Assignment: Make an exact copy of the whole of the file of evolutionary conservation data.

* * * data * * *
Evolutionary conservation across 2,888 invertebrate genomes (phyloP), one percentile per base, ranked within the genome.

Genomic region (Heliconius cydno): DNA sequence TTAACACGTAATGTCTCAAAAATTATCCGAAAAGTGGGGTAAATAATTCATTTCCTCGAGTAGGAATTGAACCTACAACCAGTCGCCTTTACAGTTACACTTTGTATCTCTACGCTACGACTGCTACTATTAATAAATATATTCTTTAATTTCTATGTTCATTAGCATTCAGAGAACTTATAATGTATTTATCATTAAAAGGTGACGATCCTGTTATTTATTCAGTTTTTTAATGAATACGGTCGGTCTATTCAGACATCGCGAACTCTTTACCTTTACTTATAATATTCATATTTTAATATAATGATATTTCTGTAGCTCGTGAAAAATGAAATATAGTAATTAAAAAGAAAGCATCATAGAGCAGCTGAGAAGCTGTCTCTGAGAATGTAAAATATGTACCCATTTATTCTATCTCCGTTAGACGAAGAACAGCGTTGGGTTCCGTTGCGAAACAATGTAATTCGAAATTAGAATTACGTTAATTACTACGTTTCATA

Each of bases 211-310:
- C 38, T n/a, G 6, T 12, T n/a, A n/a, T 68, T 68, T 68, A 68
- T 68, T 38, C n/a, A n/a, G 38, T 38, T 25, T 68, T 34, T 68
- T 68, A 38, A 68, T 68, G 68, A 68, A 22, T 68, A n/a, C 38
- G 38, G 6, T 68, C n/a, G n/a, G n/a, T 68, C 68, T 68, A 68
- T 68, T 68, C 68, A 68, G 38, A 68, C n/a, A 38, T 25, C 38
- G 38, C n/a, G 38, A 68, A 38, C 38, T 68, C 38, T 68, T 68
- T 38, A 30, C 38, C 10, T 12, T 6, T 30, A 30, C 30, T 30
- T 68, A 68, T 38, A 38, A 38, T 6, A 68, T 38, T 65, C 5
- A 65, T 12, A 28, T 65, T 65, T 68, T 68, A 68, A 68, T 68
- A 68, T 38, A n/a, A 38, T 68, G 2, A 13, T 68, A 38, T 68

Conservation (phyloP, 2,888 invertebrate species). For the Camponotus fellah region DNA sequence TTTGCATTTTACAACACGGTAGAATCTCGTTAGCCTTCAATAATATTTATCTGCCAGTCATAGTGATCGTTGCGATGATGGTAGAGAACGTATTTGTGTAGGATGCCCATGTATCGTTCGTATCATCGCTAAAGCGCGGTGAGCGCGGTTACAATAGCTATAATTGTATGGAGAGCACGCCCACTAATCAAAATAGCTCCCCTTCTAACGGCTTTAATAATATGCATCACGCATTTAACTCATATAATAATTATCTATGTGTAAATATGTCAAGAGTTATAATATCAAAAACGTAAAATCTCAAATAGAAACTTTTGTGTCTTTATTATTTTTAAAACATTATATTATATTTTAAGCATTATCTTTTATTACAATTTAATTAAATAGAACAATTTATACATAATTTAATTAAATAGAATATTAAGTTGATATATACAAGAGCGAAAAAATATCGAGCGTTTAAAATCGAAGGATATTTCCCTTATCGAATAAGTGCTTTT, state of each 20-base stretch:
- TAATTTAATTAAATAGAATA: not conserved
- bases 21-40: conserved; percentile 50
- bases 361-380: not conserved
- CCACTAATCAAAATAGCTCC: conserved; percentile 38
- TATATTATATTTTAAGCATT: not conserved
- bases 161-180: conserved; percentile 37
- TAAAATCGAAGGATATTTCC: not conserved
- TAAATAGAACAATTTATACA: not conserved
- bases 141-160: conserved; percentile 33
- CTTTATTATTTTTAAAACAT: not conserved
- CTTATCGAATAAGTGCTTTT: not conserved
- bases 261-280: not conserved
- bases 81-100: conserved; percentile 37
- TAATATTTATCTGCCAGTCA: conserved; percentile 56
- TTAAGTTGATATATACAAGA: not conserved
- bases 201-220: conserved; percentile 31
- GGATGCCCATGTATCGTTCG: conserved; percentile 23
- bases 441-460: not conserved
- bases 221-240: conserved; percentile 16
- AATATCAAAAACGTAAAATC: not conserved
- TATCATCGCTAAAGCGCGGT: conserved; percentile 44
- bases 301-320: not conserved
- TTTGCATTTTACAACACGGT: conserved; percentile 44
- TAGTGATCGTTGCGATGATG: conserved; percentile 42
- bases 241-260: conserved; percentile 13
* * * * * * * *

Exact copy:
Evolutionary conservation across 2,888 invertebrate genomes (phyloP), one percentile per base, ranked within the genome.

Genomic region (Heliconius cydno): DNA sequence TTAACACGTAATGTCTCAAAAATTATCCGAAAAGTGGGGTAAATAATTCATTTCCTCGAGTAGGAATTGAACCTACAACCAGTCGCCTTTACAGTTACACTTTGTATCTCTACGCTACGACTGCTACTATTAATAAATATATTCTTTAATTTCTATGTTCATTAGCATTCAGAGAACTTATAATGTATTTATCATTAAAAGGTGACGATCCTGTTATTTATTCAGTTTTTTAATGAATACGGTCGGTCTATTCAGACATCGCGAACTCTTTACCTTTACTTATAATATTCATATTTTAATATAATGATATTTCTGTAGCTCGTGAAAAATGAAATATAGTAATTAAAAAGAAAGCATCATAGAGCAGCTGAGAAGCTGTCTCTGAGAATGTAAAATATGTACCCATTTATTCTATCTCCGTTAGACGAAGAACAGCGTTGGGTTCCGTTGCGAAACAATGTAATTCGAAATTAGAATTACGTTAATTACTACGTTTCATA

Each of bases 211-310:
- C 38, T n/a, G 6, T 12, T n/a, A n/a, T 68, T 68, T 68, A 68
- T 68, T 38, C n/a, A n/a, G 38, T 38, T 25, T 68, T 34, T 68
- T 68, A 38, A 68, T 68, G 68, A 68, A 22, T 68, A n/a, C 38
- G 38, G 6, T 68, C n/a, G n/a, G n/a, T 68, C 68, T 68, A 68
- T 68, T 68, C 68, A 68, G 38, A 68, C n/a, A 38, T 25, C 38
- G 38, C n/a, G 38, A 68, A 38, C 38, T 68, C 38, T 68, T 68
- T 38, A 30, C 38, C 10, T 12, T 6, T 30, A 30, C 30, T 30
- T 68, A 68, T 38, A 38, A 38, T 6, A 68, T 38, T 65, C 5
- A 65, T 12, A 28, T 65, T 65, T 68, T 68, A 68, A 68, T 68
- A 68, T 38, A n/a, A 38, T 68, G 2, A 13, T 68, A 38, T 68

Conservation (phyloP, 2,888 invertebrate species). For the Camponotus fellah region DNA sequence TTTGCATTTTACAACACGGTAGAATCTCGTTAGCCTTCAATAATATTTATCTGCCAGTCATAGTGATCGTTGCGATGATGGTAGAGAACGTATTTGTGTAGGATGCCCATGTATCGTTCGTATCATCGCTAAAGCGCGGTGAGCGCGGTTACAATAGCTATAATTGTATGGAGAGCACGCCCACTAATCAAAATAGCTCCCCTTCTAACGGCTTTAATAATATGCATCACGCATTTAACTCATATAATAATTATCTATGTGTAAATATGTCAAGAGTTATAATATCAAAAACGTAAAATCTCAAATAGAAACTTTTGTGTCTTTATTATTTTTAAAACATTATATTATATTTTAAGCATTATCTTTTATTACAATTTAATTAAATAGAACAATTTATACATAATTTAATTAAATAGAATATTAAGTTGATATATACAAGAGCGAAAAAATATCGAGCGTTTAAAATCGAAGGATATTTCCCTTATCGAATAAGTGCTTTT, state of each 20-base stretch:
- TAATTTAATTAAATAGAATA: not conserved
- bases 21-40: conserved; percentile 50
- bases 361-380: not conserved
- CCACTAATCAAAATAGCTCC: conserved; percentile 38
- TATATTATATTTTAAGCATT: not conserved
- bases 161-180: conserved; percentile 37
- TAAAATCGAAGGATATTTCC: not conserved
- TAAATAGAACAATTTATACA: not conserved
- bases 141-160: conserved; percentile 33
- CTTTATTATTTTTAAAACAT: not conserved
- CTTATCGAATAAGTGCTTTT: not conserved
- bases 261-280: not conserved
- bases 81-100: conserved; percentile 37
- TAATATTTATCTGCCAGTCA: conserved; percentile 56
- TTAAGTTGATATATACAAGA: not conserved
- bases 201-220: conserved; percentile 31
- GGATGCCCATGTATCGTTCG: conserved; percentile 23
- bases 441-460: not conserved
- bases 221-240: conserved; percentile 16
- AATATCAAAAACGTAAAATC: not conserved
- TATCATCGCTAAAGCGCGGT: conserved; percentile 44
- bases 301-320: not conserved
- TTTGCATTTTACAACACGGT: conserved; percentile 44
- TAGTGATCGTTGCGATGATG: conserved; percentile 42
- bases 241-260: conserved; percentile 13